The construction of the orthosis is the same as that for the patient in the first case, with the hybrid anterior cruciate-collateral ligament straps being used. The patient has been able to resume his athletic activities since being fit with the orthosis.

Case #3: A fifteen year old female sustained a torn left posterior cruciate ligament from a "dashboard injury" during an automobile accident. The torn posterior cruciate was surgically repaired by a modified Jones procedure.

The patient also developed a large pressure sore on her mid-posterior calf from the postoperative cast. The orthotic objective in this case was to prevent knee motions and loads which would load or disrupt the posterior cruciate repair, thus protecting it while it heals, and allowing the patient to undergo a physical therapy program.

The patient was initially fit with a preparatory orthosis (described below) with posterior cruciate orthotic joints. The preparatory orthosis allowed the patient to complete a physical therapy program, rebuilding her lower limb musculature, and provided stability while normal walking was restored. The orthosis was initially fit so as not to impinge upon the pressure sore region, allowing it to rapidly heal.

Four months postoperatively, as her musculature volume increased to near normal, she was fit with a definitive posterior cruciate orthosis (Fig. 9 ). The posterior cruciate orthotic joints were used in conjunction with the posterior placement of the proximal tibial pad, and normal posterior-opening proximal and distal interface components. Note that the interface material for this non-athletic application is Plexiglass-DR. The patient was soon able to resume many daily functional activities while the ligament repair continued to heal.

The preparatory orthosis mentioned in the above case study is intended to provide stability during the period between the plaster fracture orthosis and a definitive knee orthosis. As shown in Fig. 10 , the preparatory orthosis is fabricated by wrapping a set of orthotic joints in a temporary interface material such as Scotch-Cast (3M Company). The proximal tibial suspension pad is also included. This type of orthosis is used in situations (post-surgical or post-injury) in which the lower limb musculature has atrophied, and when the patient will subsequently undergo physical therapy. During this time, the lower limb musculature will increase in volume with the therapy, thus making it impractical to fabricate several "definitive" orthoses during this relatively brief period. Instead, the preparatory orthoses are easily, cheaply, and reliably applied as needed, as the musculature volume changes, with the patient being fit with the definitive orthosis only when the lower limb has stabilized at its normal geometry.

Case #4: A twenty-one year old male sustained a hyperextension-type injury to both knees. Examination of his left knee revealed a fracture of the medial tibial plateau, and an antero-lateral rotatory instability. His right knee exhibited both antero-lateral and posterolateral rotatory instabilities.

The patient underwent surgery, having a partial medial menisectomy of his right knee, as well as a repair to the anterior cruciate ligament and posterolateral capsule of the same knee. The orthotic objective for his right knee was post-surgical in nature; that is, preventing the repaired structures from becoming loaded. Since the patient also presented with a marked posterior instability, a special distal interface was fabricated and used in conjuction with an anteriorly-placed proximal tibial pad and posterior cruciate ligament straps (Fig. 11A and Fig. 11B ). The distal interface was closed both anteriorly and posteriorly, keeping the knee in its neutral anterior-posterior position during flexion-extension, and allowing the repaired tissue to heal. The proximal tibial pad was attached to the lateral orthotic sidebar, restraining the anterolateral instability as shown in Fig. 5A . The patient also eventually received a conventional posterior-opened orthosis with collateral ligament straps to provide restraint for the chronic antero-lateral rotatory instability in his left knee.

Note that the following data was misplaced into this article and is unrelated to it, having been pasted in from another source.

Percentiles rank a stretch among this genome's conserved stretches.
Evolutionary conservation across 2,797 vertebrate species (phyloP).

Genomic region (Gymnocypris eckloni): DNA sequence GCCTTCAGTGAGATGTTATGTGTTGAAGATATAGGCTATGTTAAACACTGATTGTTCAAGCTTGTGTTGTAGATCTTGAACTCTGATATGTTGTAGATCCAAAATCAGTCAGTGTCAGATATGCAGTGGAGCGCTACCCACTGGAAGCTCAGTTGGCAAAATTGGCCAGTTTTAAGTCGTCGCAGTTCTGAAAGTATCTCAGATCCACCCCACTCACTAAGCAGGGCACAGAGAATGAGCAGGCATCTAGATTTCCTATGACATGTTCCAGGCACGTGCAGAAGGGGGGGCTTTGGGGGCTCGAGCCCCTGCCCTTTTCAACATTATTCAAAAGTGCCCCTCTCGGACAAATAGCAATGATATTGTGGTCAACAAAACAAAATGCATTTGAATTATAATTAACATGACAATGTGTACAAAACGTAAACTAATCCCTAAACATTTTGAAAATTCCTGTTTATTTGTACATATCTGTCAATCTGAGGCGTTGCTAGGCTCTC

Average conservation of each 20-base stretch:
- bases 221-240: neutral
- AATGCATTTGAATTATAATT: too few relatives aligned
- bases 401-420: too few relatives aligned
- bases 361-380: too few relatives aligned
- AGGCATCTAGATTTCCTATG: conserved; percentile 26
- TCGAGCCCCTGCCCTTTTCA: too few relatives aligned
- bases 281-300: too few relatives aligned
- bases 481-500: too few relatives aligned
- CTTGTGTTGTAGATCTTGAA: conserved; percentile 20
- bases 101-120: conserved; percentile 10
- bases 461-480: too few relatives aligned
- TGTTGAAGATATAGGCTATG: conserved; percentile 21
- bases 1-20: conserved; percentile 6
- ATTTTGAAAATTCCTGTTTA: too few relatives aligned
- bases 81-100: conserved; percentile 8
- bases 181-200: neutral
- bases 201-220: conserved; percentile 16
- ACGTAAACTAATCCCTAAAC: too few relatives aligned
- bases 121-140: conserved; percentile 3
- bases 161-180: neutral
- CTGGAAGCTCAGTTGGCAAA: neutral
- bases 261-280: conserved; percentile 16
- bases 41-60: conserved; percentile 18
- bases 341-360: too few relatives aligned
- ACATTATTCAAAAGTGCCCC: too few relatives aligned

We have applied our knee orthosis to a wide range of patient problems, including those with chronic ligamentous laxity, post-traumatic instability, postoperative ligamentous reconstructions, patients with total knee replacements, post-polio applications, as well as others. These probably represent the spectrum of potential users of knee orthoses. The results to date have been quite satisfactory. There have been complaints common to all knee orthoses, such as cosmesis and inconvenience, but generally, the clinical results have fulfilled our design expectations of a tighter fitting, more functional orthosis, by virtue of the improved anatomically shaped orthotic joints. Subjectively, results have been better than our previous experience with other commercially available orthoses. A formal clinical evaluation will be reported in the near future.


The authors wish to acknowledge the contribution of Michael F. Schafer, M.D. to this project

This work was supported by Grant No G00820024 from the National Institute of Handicapped Research, Department of Education, Washington, D.C. 20202.

United States Letters Patent Number 4,361,142—November 30,1982.


  1. Lewis, J.L., Lew, W.D., Patrnchak, C.M., and Shybut, G.T., "A New Concept in Orthotics-The Northwestern University Knee Orthosis System-Part I: Orthotic Joints," Orthotics and Prosthetics, 37, No. 4, 1983, pp. 15-23
  2. Lew, W.D., Patrnchak, C.M., Lewis, J.L., and Schmidt, J. "A Comparison of Pistoning Forces in Orthotic Knee Joints," Orthotics and Prosthetics. 36, No. 2, 1982, pp. 85-95.

O&P Library > Orthotics and Prosthetics > 1984, Vol 38, Num 1 > pp. 13 - 28